The testimony in the article of LGBT members of Trinity as well as gay activists and leaders from the wider Chicago community make it clear that , whether Trinity is officially listed as "ONA" or not, both the church in general and Jeremiah Wright in particular practice a very LGBT inclusive and LGBT affirming ministry.

As for Wright's alleged objections to the UCC synod commitment to same sex marriage, I have read his article in Trinity's "Trumpet" newsletter and have discussed that article with longtime gay members of Trinity. I believe what Wright was trying to do when he labelled the same sex marriage issue a "distraction" was to challenge some members of his church who were up in arms over gay marriage to spend their time and energies on other issues which are pressing needs of the Black community INSTEAD OF directing anger at gay folks or at the denomination over same sex marriage. He wrote “Are 44 million Americans with no health care insurance less important than ‘gay marriage?’ he wrote. “Why aren’t Black Christians in an uproar about that? Maybe I’m missing something!” What he was saying is why aren't folks at least as riled up over the very serious threats facing African-Americans, like healthcare, rather than getting worked up over same sex marriage which is no threat to them in fact. Wright was NOT making an argument against marriage equality.

The Washington Blade article is also edifying in the way local gay leaders in Illinois speak glowingly of Barack and Michelle Obama's strong support for gay rights and the gay community. Tracy Baim, the editor of Chigago's LGBT newspaper is quoted as saying "any hint that Obama’s support for gay rights has been curtailed because of his affiliation with Wright or Trinity Church would be completely false. She noted that Obama has been a strong supporter on gay issues since he first entered politics as a candidate for the Illinois State Senate. With the exception of same-sex marriage, which both Obama and Clinton have declined to support, Obama has backed virtually all other gay-related issues pushed by gay rights organizations, Baim said. She noted that both Obama and his wife, Michelle, have regularly attended gay community events in the state. "

That's pretty clear.

And while we are on the subject of marriage equality, the Washington Blade also features an article on the hated "Defense of Marriage Act" which was enacted on the Clinton's watch. Evidently while campaigning recently Bill Clinton claimed that Hillary supports the full repeal of DOMA when in fact Barack Obama supports the full repeal but Hillary Clinton does not. Hillary's campaign actually had to correct Bill's error and admit that Hillary is in fact NOT in favor of the full repeal of DOMA :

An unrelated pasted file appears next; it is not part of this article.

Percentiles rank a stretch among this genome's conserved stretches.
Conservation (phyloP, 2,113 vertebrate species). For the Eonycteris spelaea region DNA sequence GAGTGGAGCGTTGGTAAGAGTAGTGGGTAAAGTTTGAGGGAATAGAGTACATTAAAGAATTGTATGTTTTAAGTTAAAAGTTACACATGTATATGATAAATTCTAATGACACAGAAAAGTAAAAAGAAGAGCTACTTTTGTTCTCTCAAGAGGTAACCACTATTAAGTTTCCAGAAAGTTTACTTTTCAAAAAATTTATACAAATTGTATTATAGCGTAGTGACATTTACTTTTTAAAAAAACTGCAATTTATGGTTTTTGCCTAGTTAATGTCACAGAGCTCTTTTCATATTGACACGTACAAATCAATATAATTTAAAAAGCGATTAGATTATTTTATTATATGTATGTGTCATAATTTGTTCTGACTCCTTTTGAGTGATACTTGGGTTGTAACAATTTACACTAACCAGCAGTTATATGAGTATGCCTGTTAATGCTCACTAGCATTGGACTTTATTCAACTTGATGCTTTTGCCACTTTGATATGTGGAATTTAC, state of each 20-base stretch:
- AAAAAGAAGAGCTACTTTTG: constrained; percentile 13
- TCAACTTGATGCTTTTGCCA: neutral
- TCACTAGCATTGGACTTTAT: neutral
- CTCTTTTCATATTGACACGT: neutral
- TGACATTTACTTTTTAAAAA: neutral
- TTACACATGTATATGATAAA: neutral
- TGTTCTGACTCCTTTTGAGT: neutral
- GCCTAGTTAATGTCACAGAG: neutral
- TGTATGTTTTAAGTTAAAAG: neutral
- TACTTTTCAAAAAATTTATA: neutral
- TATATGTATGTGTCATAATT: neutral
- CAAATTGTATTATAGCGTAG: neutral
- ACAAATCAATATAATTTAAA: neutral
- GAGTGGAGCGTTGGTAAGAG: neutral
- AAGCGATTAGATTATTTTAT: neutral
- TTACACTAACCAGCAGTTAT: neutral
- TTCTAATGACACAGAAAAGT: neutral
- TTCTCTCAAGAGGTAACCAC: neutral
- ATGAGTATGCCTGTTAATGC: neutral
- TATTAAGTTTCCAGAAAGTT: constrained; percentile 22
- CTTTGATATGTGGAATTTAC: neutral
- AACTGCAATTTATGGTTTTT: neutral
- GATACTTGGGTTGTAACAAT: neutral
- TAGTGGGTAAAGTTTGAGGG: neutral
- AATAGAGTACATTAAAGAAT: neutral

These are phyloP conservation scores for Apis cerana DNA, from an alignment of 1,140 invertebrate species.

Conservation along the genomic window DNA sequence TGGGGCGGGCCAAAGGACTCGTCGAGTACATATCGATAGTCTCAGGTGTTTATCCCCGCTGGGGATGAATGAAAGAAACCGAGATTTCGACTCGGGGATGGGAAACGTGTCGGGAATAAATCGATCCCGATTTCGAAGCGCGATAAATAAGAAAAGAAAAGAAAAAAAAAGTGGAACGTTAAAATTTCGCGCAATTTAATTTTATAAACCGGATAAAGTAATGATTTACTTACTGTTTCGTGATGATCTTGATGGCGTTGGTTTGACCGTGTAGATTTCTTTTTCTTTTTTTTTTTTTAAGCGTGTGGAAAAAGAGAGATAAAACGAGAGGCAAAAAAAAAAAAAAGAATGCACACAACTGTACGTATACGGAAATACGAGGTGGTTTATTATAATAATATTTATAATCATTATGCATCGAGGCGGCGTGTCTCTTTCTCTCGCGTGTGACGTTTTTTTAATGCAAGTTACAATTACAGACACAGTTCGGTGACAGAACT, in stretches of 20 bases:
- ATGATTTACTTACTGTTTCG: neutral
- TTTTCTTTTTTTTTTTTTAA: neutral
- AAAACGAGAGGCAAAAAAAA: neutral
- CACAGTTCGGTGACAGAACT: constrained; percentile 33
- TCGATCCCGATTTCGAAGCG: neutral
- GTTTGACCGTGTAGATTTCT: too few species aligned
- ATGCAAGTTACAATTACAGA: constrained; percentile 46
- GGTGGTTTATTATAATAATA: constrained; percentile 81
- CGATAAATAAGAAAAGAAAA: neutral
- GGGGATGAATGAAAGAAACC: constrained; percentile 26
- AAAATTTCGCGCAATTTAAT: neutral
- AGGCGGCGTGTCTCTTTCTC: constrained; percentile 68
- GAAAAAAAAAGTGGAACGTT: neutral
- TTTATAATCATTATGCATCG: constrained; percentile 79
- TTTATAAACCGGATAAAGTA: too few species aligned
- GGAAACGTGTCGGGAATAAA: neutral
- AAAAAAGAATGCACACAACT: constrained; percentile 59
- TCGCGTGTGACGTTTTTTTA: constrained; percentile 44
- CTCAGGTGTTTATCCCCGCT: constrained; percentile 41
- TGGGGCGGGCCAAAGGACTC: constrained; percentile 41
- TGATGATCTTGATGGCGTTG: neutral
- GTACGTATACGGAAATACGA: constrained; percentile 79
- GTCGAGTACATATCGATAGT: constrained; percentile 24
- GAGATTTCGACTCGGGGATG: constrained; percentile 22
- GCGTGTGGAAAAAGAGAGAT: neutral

"Clinton Misstates wife's DOMA Position"

http://washblade.com/thelatest/thelatest.cfm?blog_id=17268

Thanks Alex for pointing out my original point again. It's still VERY irksome to me - I firmly believe that plays into a religious right talking point. From my comment on the last post:

There is a distinct difference between the biological family you are born into and the church family you choose to worship with.

While I understand what you're attempting to say with this argument, your choice of wording is an underpinning to the religious right argument that our families are not biological and therefore unworthy. I am reminded of one of our most popular posts about a gay couple that were separated by one man's mother after he had a stroke. She "claimed" his wrecked shell of a body afterwards with the courts awarding custody since she was "biological" family and his lover of almost 30 years wasn't.

As queers we form our own unique families. Jerame is not biologically related to me. We can't get married. "His" daughter is not my biological daughter. Does this mean I'm less worthy in your eyes than her biological mother that allowed her to be systematically abused? Her biological relationship makes her better than me? How absolutely and completely disgusting! Paige has done several of the same crazy things that my "biological" niece has done. Yet, I'm supposed to condemn Paige while excusing my niece? That's simply ludicrous.

http://www.huffingtonpost.com/2008/03/25/clinton-wright-would-no_n_93318.html
Hillary Clinton's judgmental remarks about the Rev Dr Jeremiah Wright and her presumptuous remarks about where Barack Omama should or should not worship , ironic in view of Hillary's own controversial religious bedfellows http://www.thenation.com/doc/20080331/ehrenreich


http://latimesblogs.latimes.com/washington/2008/03/donna-brazile-o.html
Donna Brazile on Hillary throwing Jeremiah Wright under the bus